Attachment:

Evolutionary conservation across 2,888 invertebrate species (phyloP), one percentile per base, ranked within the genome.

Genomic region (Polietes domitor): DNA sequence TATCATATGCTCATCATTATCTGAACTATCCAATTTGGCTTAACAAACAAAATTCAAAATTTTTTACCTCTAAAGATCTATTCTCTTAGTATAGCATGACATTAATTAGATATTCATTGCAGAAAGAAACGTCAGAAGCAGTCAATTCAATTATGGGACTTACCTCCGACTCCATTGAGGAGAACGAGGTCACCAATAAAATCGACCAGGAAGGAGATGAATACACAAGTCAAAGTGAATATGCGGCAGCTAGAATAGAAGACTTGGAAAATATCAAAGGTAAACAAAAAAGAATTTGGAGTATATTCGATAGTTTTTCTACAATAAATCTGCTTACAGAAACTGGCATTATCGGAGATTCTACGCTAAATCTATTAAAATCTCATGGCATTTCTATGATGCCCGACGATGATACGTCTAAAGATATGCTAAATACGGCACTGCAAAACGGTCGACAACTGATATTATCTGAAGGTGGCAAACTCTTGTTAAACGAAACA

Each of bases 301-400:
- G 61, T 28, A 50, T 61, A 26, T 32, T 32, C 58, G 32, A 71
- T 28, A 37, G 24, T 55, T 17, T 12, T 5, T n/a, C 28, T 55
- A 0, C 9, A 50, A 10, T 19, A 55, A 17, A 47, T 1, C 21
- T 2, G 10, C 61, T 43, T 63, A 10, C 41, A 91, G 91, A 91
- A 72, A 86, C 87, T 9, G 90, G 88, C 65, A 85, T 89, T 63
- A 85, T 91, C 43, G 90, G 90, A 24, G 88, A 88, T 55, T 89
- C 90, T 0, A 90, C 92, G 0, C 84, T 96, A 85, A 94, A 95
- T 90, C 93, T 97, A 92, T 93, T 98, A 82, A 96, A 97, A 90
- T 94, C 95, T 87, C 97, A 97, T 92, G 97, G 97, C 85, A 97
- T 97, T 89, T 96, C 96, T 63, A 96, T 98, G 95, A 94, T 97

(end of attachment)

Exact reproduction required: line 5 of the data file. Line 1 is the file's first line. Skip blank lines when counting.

- T 28, A 37, G 24, T 55, T 17, T 12, T 5, T n/a, C 28, T 55